Policy without politics: the limits of social engineering. (5/78)

The extent of coverage provided by a country's health services is directly related to the level of development of that country's democratic process (and its power relations). The United States is the only developed country whose government does not guarantee access to health care for its citizens. It is also the developed country with the least representative and most insufficient democratic institutions, owing to the constitutional framework of the political system, the privatization of the electoral process, and the enormous power of corporate interests in both the media and the political process. As international experience shows, without a strong labor-based movement willing to be radical in its protests, a universal health care program will never be accepted by the US establishment.  (+info)

Health care reform and social movements in the United States. (6/78)

Because of the importance of grassroots social movements, or "change from below," in the history of US reform, the relationship between social movements and demands for universal health care is a critical one. National health reform campaigns in the 20th century were initiated and run by elites more concerned with defending against attacks from interest groups than with popular mobilization, and grassroots reformers in the labor, civil rights, feminist, and AIDS activist movements have concentrated more on immediate and incremental changes than on transforming the health care system itself. However, grassroots health care demands have also contained the seeds of a wider critique of the American health care system, leading some movements to adopt calls for universal coverage.  (+info)

Labor rekindles reform. (7/78)

The health care crisis is back. There is intensifying sentiment across the country that universal coverage is our only way out. The labor movement has used historically such opportunities for change to win health benefits at the bargaining table and strengthen the social safety net. Eighty years of incremental victories and many failed attempts at major health reform have taught labor a crucial lesson: we must build a powerful grassroots movement to drive our effort to achieve universal coverage, or it is doomed to be corrupted by those wedded to the status quo. Now is the right time for reform.  (+info)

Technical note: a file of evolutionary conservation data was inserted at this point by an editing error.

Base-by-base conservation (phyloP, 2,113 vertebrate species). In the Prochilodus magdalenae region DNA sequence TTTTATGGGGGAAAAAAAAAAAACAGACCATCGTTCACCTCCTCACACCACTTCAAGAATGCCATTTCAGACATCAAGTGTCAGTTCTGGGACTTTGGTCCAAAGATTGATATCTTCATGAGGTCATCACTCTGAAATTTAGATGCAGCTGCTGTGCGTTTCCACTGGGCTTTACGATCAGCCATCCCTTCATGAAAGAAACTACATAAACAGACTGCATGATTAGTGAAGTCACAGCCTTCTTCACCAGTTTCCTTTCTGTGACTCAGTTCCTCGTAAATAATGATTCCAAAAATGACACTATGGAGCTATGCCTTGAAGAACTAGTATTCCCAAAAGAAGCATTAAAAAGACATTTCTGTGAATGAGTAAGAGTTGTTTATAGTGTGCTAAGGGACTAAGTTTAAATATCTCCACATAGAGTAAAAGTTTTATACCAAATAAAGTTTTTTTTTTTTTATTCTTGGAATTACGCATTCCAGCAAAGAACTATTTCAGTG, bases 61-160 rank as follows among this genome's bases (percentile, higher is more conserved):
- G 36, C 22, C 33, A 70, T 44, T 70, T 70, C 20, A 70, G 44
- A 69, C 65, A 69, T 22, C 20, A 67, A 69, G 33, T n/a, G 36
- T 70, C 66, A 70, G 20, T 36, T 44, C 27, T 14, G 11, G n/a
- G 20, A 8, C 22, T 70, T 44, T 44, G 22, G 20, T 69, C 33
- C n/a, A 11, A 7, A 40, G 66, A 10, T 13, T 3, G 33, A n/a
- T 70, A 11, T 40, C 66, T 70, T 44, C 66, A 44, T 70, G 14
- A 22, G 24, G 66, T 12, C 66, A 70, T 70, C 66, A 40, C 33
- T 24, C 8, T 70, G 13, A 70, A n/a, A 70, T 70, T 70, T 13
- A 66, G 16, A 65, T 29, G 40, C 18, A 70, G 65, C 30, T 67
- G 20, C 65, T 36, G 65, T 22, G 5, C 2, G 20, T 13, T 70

The role of public employers in a changing health care market. (8/78)

Public employers provide health insurance coverage to nearly 16 percent of all U.S. workers. Their reactions to rapidly rising premiums can have an important effect on local markets for health insurance because of their size, their visibility, and their reflection of public policy. However, public employers are constrained in their responses by tight budgets set by elected officials and statutes regarding due process, public input, and public accountability. As insurance markets consolidate and premiums continue to increase, public employers face tough choices regarding employee benefits.  (+info)